Tuesday, August 17, 2010

Community Health Workers and the Promotion of New Social Norms

Years ago, when a patient showed up in its clinic the morning after a bad ankle injury, the Disease Management Care Blog asked him why he didn't just go to the emergency room. The patient recalled that, about a year before, he had discussed his rising insurance premiums with the DMCB. High ER usage rates were mentioned as one cause. So, one year later, he decided to wait by staying at home with some ice, elevation and aspirin.

Which is why the DMCB agrees with the title of this Health Affairs article titled "Community Health Workers: Part Of The Solution." While authors Lee Rosenthal, Nell Brownstein, Carl Rush, Gail Hirsch, Anne Willaert, Jacqueline Scott, Lisa Holderby and Durrell Fox only hint at the reason why community health workers (CHWs) have much to offer, the DMCB draws on the lessons of behavioral economics to speculate on why.

CHWs can be defined as lay members of a community who provide basic health and medical care to their community. They've been discussed in the medical literature for more than 30 years. Outcomes may be varied but there is impressive evidence from randomized clinical trials (for example, here and here) that CHWs can improve quality and reduce the need for expensive health care services. In the Health Affairs article, Dr. Rosenthal et al argue that both Massachusetts and Minnesota have had a good experience with CHWs, who have helped sign patients up for insurance and increased access to primary care-based education. In fact, Minnesota has established training programs and enabled insurance coverage for CHW services.

However, is that all there is? The DMCB isn't too sure that increasing access to insurance necessarily leads to better and cheaper health care. What's more, the links between patient education, primary care and better and health care savings can be indirect. Ultimately, however, the DMCB buys the notion that CHWs can increase quality and reduce costs, but suspects there's another ingredient at play.

Which brings us back to the ankle patient described above, who adopted a new social norm about avoiding the emergency room, laced with the added convenience of staying home. While the DMCB is no behavioral economist, the ankle patient is a lesson on how people can quickly "tune in" on trying to do the right thing, especially if it's easy. If that sounds like a stretch, then so is the Obama Administration bet that a weakly enforced health insurance mandate will succeed, thanks to it also becoming a social norm.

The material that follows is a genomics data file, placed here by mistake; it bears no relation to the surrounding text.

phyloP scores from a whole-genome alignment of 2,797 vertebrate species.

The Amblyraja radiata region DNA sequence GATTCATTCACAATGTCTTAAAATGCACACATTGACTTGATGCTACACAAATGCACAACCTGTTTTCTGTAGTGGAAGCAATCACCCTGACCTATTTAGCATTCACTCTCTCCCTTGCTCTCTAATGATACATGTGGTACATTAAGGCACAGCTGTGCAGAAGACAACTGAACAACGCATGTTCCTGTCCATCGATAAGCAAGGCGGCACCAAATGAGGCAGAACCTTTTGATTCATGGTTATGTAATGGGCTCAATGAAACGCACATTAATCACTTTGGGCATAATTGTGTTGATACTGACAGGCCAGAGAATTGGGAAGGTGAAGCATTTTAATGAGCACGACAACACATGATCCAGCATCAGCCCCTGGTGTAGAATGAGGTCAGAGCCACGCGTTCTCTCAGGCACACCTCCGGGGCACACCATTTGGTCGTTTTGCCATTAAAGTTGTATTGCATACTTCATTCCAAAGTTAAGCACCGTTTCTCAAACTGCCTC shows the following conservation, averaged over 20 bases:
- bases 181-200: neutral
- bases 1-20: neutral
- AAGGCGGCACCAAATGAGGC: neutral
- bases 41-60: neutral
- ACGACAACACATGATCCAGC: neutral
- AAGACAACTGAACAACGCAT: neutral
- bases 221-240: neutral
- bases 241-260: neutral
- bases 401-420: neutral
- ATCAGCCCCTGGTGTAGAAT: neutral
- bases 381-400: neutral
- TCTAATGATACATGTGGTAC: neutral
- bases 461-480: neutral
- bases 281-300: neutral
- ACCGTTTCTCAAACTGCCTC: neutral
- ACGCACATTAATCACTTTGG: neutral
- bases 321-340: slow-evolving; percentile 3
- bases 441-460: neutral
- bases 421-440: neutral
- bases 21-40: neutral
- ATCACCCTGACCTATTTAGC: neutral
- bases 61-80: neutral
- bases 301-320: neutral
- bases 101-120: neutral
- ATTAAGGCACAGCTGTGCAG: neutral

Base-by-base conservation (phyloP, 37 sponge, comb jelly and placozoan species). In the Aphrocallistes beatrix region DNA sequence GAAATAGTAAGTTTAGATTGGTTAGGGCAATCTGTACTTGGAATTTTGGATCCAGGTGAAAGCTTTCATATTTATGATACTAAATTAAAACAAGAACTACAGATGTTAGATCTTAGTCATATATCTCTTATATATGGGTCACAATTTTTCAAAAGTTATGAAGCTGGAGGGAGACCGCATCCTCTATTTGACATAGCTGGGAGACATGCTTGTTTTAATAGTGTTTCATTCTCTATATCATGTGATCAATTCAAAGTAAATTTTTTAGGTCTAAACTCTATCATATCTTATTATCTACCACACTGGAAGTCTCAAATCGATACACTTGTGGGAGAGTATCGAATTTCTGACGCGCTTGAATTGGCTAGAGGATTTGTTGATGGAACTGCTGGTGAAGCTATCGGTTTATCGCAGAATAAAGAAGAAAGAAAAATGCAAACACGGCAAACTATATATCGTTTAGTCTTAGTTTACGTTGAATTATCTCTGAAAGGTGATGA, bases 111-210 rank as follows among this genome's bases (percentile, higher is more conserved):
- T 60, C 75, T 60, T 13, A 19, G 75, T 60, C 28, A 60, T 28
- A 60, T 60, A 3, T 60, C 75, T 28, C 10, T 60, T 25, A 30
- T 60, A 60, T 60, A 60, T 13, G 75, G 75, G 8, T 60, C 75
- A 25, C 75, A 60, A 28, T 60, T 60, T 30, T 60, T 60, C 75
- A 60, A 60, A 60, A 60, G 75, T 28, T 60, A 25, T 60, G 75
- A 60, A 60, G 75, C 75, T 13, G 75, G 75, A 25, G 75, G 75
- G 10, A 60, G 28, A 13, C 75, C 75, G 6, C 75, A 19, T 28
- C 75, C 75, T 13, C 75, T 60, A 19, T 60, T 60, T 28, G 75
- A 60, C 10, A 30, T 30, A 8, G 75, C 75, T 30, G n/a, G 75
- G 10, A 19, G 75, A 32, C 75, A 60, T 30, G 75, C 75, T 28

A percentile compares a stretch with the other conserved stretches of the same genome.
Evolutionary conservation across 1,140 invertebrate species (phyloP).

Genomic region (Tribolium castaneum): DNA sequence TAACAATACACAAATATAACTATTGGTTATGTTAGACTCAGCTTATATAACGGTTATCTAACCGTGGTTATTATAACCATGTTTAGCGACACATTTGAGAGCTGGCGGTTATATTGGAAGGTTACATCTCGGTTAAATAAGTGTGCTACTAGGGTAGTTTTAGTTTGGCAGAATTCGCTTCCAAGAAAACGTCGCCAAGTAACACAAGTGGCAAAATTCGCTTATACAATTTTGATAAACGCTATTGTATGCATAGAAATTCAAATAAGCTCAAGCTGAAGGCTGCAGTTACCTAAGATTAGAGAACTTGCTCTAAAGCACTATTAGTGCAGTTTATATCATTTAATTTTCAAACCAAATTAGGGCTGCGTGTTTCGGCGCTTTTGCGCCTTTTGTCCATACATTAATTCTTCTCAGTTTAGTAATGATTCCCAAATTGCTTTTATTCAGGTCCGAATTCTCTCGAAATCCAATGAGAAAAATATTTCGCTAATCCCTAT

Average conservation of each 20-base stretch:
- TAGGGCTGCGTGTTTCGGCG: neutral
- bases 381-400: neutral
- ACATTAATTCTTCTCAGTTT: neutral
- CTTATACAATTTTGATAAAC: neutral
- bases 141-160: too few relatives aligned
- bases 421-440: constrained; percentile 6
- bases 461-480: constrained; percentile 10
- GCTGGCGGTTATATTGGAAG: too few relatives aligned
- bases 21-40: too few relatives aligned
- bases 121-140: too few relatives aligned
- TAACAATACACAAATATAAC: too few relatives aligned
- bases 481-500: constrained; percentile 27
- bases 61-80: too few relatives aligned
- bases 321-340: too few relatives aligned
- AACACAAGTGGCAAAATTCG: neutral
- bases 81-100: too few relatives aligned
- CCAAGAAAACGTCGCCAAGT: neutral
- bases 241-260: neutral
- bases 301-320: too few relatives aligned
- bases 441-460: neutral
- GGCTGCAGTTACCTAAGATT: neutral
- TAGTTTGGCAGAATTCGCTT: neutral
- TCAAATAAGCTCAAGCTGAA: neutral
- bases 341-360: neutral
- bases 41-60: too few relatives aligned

While the literature shows that CHWs can sign patients up for insurance and behaviorally engage patients in self care, the DMCB also wonders if they also promote new social role models. The DMCB suspects that they are also very effective in developing new attitudes about accessing the health care system in different and ultimately more effective ways. That may also be true for professional and credentialed nurse care managers, but since CHWs have the added advantage of being able to leverage culturally appropriate and trustful relationships, it's possible that they're far more effective in promoting new social norms.

As health reform continues to unfold, CHWs are likely to assume greater roles in the delivery of care services. Hopefully, future research will unravel and help us better understand the interplay between increasing access to insurance, broadening to primary care services, increasing self care and changing attitudes about how and when to access health care services.

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